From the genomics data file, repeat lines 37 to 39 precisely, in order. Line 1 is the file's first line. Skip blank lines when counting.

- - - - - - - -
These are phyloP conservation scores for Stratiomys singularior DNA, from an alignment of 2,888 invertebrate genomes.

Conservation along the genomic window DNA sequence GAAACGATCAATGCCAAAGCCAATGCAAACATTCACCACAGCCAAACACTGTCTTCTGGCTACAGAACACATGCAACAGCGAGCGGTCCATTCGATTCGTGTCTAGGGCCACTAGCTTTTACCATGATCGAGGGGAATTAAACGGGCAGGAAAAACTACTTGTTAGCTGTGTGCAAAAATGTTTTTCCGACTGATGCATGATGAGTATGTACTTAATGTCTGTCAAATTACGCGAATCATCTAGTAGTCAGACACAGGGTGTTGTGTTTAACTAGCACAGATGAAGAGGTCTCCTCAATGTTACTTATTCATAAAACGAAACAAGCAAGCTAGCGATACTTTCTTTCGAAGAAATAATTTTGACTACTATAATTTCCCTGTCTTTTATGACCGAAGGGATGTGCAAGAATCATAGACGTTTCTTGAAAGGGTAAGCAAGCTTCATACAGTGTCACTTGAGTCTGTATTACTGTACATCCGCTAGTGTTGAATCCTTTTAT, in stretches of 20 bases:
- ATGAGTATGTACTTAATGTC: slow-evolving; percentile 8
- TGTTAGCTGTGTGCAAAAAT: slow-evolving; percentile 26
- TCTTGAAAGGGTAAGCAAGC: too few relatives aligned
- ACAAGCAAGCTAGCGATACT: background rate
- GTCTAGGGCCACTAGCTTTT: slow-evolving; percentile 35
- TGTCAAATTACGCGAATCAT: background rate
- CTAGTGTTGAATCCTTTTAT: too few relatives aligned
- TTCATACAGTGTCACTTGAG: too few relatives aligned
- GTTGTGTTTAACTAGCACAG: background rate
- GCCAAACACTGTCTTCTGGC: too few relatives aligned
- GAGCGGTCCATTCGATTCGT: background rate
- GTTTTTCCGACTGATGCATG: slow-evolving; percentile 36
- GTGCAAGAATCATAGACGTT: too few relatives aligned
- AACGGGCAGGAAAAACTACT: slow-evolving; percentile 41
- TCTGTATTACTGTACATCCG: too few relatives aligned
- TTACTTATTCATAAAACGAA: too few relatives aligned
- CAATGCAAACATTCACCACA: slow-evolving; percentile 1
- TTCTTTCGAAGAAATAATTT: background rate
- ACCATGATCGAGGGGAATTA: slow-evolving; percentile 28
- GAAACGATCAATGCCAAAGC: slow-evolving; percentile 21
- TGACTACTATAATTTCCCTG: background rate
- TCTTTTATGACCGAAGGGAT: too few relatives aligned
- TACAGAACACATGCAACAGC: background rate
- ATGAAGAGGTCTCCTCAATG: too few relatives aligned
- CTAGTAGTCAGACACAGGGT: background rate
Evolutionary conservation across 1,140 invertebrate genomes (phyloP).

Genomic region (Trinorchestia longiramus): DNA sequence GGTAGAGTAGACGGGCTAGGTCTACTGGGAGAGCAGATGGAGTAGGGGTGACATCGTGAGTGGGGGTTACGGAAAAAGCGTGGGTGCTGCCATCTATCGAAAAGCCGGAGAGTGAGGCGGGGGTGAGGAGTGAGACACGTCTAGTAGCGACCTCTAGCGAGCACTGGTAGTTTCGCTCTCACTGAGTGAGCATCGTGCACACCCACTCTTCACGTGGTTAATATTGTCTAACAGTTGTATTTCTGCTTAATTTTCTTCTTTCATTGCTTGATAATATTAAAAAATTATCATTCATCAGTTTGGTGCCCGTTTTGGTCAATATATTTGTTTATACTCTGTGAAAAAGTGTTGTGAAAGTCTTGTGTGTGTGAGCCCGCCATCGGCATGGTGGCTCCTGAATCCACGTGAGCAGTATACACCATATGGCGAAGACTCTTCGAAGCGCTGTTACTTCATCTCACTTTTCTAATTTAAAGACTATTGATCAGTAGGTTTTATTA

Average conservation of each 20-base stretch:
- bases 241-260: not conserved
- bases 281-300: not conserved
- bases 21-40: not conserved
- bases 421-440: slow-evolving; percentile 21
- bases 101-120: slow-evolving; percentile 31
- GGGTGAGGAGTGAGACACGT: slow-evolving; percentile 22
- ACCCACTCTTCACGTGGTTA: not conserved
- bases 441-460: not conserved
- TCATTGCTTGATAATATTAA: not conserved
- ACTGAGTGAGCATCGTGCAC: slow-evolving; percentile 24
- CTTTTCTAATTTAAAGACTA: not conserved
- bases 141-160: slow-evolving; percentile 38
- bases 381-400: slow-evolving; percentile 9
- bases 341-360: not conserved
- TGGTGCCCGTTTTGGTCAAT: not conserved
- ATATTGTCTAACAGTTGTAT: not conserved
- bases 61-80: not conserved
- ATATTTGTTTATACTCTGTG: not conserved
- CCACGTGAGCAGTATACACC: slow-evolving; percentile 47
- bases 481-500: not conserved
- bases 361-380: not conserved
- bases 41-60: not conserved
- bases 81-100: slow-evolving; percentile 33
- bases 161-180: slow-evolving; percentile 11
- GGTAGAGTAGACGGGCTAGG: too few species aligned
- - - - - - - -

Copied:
- ACCCACTCTTCACGTGGTTA: not conserved
- bases 441-460: not conserved
- TCATTGCTTGATAATATTAA: not conserved